Campus Units

North Central Regional Plant Introduction Station, Agronomy

Document Type


Publication Version

Published Version

Publication Date


Journal or Book Title

Seed Science and Technology





First Page


Last Page



Several species of Cuphea exhibit primary seed dormancy. This hampers viability testing and seed regeneration for germplasm managers, plant breeders, and other researchers. An accurate viability test involving embryo excision has been developed. This research explores alternatives to that labour-intensive technique. Seeds of C. viscosissima lost much of their dormancy after 4 to 6 months of cold, moist storage or after four years of dry storage at room temperature. In either situation, an alternating temperature regimen with light was required during the germination test for optimal nonexcised results. Seeds of C. viscosissima, after-ripened at room temperature for seven weeks after harvest, responded well to an alternating temperature regimen with light, if the seeds were first placed under high-humidity conditions in accelerated aging boxes (termed herein as accelerated after-ripening). Response to accelerated after-ripening treatments by older samples of nine other species of Cuphea, obtained from the germplasm collections of the North Central Regional Plant Introduction Station, was generally inferior to results obtained by the use of embryo excision. It is possible that the mechanical methods used during the harvesting of the older samples contributed to premature loss of viability and vigour in these seeds. Also, experiments comparing germination tests of freshly-harvested seeds with tests of the same seeds approximately one year later showed that the benefits obtained by using the accelerated after-ripening technique versus controls were less dramatic over time, as increased germinations, probably due to natural after-ripening of the seeds, reduced differences in germination percentages between the two treatments.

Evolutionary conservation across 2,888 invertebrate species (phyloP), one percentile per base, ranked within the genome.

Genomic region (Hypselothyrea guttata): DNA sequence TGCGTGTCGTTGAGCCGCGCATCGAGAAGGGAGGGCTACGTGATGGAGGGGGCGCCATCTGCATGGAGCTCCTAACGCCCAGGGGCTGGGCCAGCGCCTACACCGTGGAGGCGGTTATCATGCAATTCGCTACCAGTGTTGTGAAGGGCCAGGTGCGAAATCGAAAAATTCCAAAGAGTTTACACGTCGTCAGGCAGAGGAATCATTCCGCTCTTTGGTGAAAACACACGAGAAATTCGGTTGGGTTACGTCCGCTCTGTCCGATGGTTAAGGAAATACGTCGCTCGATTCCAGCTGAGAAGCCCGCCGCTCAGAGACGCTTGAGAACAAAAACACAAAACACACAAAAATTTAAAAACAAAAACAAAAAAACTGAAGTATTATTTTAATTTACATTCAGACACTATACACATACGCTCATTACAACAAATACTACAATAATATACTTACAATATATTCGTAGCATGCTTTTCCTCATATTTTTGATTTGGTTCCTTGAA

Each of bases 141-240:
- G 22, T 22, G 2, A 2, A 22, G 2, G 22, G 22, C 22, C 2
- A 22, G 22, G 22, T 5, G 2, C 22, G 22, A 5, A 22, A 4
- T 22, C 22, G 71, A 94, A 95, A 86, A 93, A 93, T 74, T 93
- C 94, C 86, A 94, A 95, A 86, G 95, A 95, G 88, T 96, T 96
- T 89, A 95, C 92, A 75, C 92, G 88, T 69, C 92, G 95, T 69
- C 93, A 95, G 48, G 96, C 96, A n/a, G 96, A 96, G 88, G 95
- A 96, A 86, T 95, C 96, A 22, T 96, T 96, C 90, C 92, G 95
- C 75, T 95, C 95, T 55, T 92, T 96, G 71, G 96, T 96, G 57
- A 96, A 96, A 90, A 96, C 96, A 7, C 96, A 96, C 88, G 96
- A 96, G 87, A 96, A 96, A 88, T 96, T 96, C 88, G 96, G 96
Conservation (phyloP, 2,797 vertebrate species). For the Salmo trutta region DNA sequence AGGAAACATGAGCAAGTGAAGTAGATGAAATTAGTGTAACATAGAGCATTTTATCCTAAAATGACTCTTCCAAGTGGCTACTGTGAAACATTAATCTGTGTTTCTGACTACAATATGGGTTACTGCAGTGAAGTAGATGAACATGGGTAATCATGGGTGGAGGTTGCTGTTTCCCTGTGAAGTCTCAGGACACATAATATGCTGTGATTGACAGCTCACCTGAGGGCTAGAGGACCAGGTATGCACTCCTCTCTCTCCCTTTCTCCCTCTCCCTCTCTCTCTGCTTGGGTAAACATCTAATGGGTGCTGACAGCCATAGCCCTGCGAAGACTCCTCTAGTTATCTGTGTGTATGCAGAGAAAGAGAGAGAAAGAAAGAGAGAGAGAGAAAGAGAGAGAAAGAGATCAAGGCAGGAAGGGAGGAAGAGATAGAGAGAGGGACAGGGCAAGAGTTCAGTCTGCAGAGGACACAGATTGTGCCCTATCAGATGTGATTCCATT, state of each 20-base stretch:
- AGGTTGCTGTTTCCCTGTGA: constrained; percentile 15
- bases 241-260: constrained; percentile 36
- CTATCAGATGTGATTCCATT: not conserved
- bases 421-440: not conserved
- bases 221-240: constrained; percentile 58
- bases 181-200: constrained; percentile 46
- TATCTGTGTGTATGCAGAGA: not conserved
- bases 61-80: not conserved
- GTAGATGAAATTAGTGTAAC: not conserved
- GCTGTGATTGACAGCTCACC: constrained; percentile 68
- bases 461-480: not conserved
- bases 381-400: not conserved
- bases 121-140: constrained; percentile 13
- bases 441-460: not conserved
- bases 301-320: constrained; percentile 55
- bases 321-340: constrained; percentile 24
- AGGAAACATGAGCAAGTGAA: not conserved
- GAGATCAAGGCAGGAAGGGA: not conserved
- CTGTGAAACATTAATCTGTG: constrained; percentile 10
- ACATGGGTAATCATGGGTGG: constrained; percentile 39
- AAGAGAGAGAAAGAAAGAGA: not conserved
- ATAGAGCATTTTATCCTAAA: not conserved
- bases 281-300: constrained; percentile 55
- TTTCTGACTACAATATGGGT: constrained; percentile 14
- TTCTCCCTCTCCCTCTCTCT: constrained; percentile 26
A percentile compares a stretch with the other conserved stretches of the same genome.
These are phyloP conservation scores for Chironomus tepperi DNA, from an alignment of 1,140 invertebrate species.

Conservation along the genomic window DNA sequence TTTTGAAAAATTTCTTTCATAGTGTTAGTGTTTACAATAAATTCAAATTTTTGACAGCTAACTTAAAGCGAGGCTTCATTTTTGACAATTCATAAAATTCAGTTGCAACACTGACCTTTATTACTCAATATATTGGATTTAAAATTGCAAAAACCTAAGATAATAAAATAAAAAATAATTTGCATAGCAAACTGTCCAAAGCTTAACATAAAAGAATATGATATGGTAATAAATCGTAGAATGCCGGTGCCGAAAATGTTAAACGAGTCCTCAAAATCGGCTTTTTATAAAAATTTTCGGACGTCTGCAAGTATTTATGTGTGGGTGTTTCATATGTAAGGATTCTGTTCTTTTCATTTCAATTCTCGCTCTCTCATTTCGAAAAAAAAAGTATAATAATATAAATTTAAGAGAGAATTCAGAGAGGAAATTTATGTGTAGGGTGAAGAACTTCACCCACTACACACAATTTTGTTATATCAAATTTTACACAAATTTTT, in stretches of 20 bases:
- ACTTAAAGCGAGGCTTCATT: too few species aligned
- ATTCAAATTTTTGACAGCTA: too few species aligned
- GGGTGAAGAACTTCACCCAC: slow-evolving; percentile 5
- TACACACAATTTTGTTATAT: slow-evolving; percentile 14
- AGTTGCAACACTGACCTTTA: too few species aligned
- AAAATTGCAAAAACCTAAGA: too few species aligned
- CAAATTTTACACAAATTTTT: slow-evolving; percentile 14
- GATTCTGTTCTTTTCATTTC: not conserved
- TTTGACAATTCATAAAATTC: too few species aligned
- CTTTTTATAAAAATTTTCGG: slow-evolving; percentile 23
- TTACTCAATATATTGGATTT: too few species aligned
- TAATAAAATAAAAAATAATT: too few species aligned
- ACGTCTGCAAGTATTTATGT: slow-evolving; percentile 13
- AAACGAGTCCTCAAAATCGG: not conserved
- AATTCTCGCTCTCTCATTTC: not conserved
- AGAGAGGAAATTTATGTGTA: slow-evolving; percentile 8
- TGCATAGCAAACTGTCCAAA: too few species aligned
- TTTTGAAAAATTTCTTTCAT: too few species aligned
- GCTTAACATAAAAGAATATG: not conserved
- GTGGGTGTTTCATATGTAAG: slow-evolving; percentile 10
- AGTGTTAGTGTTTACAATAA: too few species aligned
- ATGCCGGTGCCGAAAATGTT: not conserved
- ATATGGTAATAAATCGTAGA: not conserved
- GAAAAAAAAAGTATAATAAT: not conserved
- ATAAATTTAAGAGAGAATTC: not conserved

This article is from Seed Science and Technology 28 (2000): 11.


Works produced by employees of the U.S. Government as part of their official duties are not copyrighted within the U.S. The content of this document is not copyrighted.



File Format